Wilson M. Compton, M.D, M.P.E.
Director, Division of Epidemiology, Services and Prevention Research
National Institute on Drug Abuse
National Institutes of Health
Department of Health and Human Services
June 20, 2002
Statement for the Record
Mr. Chairman and members of the Subcommittee, thank you for inviting the National Institute on Drug Abuse (NIDA) to participate in this important hearing, which will provide you with background information about the Office of National Drug Control Policy's (ONDCP) National Youth Anti-Drug Media Campaign, as well as the most recent findings from the Campaign's Phase III evaluation. I am Dr. Wilson Compton, the new Director of NIDA's Division of Epidemiology, Services and Prevention Research, and I am pleased to be able to represent NIDA here this morning. It is my Division that manages the contract to Westat and its subcontractors for the evaluation of Phase III of the Campaign.
My brief comments today will focus on NIDA's role in the development and design of the Phase III evaluation for the Media Campaign. I would like to emphasize at the onset that science, particularly studies in the communications and behavioral research area, plays a critical role in the overall design and implementation of the evaluation. It is precisely because of NIDA's research support and expertise which covers all aspects of drug abuse and addiction, that NIDA was asked by ONDCP to independently evaluate the impact of the Campaign on both parents and children. I will not focus on the specific evaluation results this morning, but will leave that for the representatives from Westat and the Annenberg School for Communication from the University of Pennsylvania, the NIDA contractors who are actually responsible for implementing the evaluation.
It was in January of 1998 that NIDA was asked by the ONDCP to measure the outcomes and impact of the National Youth Anti-Drug Media Campaign on parents and their children. This request was in response to legislation, which required ONDCP to establish "a system to measure outcomes of success of the national media campaign." The Media Campaign itself has been conducted in three phases. Phase I of the Media Campaign was launched January to July 1998 as a 12-city pilot. Phase II, was a nationwide extension of the pilot, running from July 1998 to August 1999. Phase III of the Campaign began in September 1999, and it was during this phase that NIDA's evaluation was launched.
As a first step in planning its evaluation, NIDA convened leading experts in design, measurement, statistical sampling, prevention and communications research to advise on the best methodology for accomplishing this task. We issued a Request for Proposals to implement the evaluation based on the design suggested by the expert consultants. Subsequently, in the Fall of 1998, NIDA awarded a contract through a fair, open and competitive process to the nationally known health survey research company, Westat. Westat teamed with communication research experts at the Annenberg School for Communication at the University of Pennsylvania, and substance abuse experts at the National Development and Research Institute to assemble a team of nationally recognized experts to lead various aspects of the evaluation.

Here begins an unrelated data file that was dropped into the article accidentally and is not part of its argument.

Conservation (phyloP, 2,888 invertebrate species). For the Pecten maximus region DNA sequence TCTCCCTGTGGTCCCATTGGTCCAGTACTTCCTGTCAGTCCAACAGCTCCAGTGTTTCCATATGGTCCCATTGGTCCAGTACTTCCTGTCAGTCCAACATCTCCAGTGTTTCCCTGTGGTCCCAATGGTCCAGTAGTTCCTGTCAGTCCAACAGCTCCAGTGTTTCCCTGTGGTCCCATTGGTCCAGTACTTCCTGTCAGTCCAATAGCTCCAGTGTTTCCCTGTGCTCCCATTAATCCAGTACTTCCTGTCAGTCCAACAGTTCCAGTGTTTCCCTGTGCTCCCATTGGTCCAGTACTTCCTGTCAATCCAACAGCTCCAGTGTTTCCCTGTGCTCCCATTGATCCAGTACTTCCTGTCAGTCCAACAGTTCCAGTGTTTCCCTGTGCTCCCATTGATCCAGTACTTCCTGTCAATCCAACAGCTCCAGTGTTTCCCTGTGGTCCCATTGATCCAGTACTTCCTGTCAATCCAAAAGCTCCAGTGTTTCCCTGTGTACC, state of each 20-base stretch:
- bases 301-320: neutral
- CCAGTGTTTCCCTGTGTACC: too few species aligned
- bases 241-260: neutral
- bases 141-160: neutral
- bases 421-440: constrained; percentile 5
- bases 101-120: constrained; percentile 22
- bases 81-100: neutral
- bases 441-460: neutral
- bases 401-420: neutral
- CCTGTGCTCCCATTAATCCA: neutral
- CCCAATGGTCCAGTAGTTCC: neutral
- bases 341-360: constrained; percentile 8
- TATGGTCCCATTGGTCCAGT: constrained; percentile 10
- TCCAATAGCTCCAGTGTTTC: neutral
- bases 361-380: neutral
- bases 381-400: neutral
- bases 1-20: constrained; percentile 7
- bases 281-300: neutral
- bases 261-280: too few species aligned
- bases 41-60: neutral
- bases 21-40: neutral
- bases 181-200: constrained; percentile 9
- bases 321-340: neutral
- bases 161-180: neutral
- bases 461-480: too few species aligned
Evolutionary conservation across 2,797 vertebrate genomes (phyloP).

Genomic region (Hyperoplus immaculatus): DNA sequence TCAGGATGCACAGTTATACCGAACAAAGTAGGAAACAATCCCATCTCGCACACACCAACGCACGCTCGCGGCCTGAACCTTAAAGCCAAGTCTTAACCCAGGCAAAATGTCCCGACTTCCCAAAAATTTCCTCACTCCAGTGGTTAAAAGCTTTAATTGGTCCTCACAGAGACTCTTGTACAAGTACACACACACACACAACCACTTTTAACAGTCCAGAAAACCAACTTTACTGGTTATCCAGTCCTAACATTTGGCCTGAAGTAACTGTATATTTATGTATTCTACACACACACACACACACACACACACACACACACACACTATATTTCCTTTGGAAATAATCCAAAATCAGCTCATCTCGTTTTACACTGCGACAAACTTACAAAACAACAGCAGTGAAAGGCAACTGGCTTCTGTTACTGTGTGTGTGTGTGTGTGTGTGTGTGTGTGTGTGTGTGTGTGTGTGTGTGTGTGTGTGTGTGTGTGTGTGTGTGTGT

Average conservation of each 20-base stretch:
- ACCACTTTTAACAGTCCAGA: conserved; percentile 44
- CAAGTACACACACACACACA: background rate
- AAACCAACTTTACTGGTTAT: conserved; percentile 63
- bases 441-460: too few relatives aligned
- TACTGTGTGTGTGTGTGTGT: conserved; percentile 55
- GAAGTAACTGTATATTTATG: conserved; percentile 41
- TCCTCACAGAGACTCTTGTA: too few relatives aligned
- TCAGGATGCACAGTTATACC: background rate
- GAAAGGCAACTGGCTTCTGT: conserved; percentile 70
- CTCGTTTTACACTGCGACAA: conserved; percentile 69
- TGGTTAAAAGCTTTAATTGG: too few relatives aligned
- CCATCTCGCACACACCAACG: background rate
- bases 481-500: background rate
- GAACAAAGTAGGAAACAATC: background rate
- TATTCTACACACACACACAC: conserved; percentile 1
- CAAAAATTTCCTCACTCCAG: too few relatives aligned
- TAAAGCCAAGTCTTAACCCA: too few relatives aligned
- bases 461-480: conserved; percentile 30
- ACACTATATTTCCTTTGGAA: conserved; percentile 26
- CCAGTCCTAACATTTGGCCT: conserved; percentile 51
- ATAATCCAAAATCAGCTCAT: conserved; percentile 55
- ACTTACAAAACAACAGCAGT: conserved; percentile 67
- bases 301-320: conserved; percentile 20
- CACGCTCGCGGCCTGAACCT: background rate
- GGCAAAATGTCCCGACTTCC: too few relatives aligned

The overall objective of the Phase III evaluation, which covers the final four years of the Campaign, is to measure the extent to which the Campaign impacts the knowledge, beliefs, attitudes, and behaviors of parents and their children in regard to illegal drug use. The evaluation is also providing information on overall cumulative changes in these factors related to youth drug abuse as well as exposure to Campaign media messages.
Because the Media Campaign is only one piece of a larger effort that involves a multitude of federal, state and local agencies, and public and private organizations that are working to prevent and reduce drug use in this country, it is extremely challenging to determine the exact causes for any changes in drug abuse rates. To help ensure that changes can be attributed to the Campaign, the evaluation was designed to go well beyond the analysis of trends from existing data. Long-standing national surveys such as NIDA's own Monitoring the Future Survey and the Substance Abuse and Mental Health Services Administration's National Household Survey on Drug Abuse will continue to be used to monitor overall drug use trends, but a new survey had to be developed for the evaluation to be as rigorous and accurate as possible. The new survey called the National Survey of Parents and Youth (NSPY) now serves as the primary tool for the evaluation.
Since most of the country was already exposed to the early components of the national Campaign, it was recognized in planning the Phase III evaluation that there would be no opportunity to use a standard approach in which pre-exposure baseline assessments are conducted. To address this problem, the panel of evaluation experts recommended a design that relied on a dose-response analysis. This design compares youth and their parents who report no exposure to the Campaign to those who report different levels of exposure (i.e. no exposure compared to a little exposure, moderate exposure, or a lot of exposure).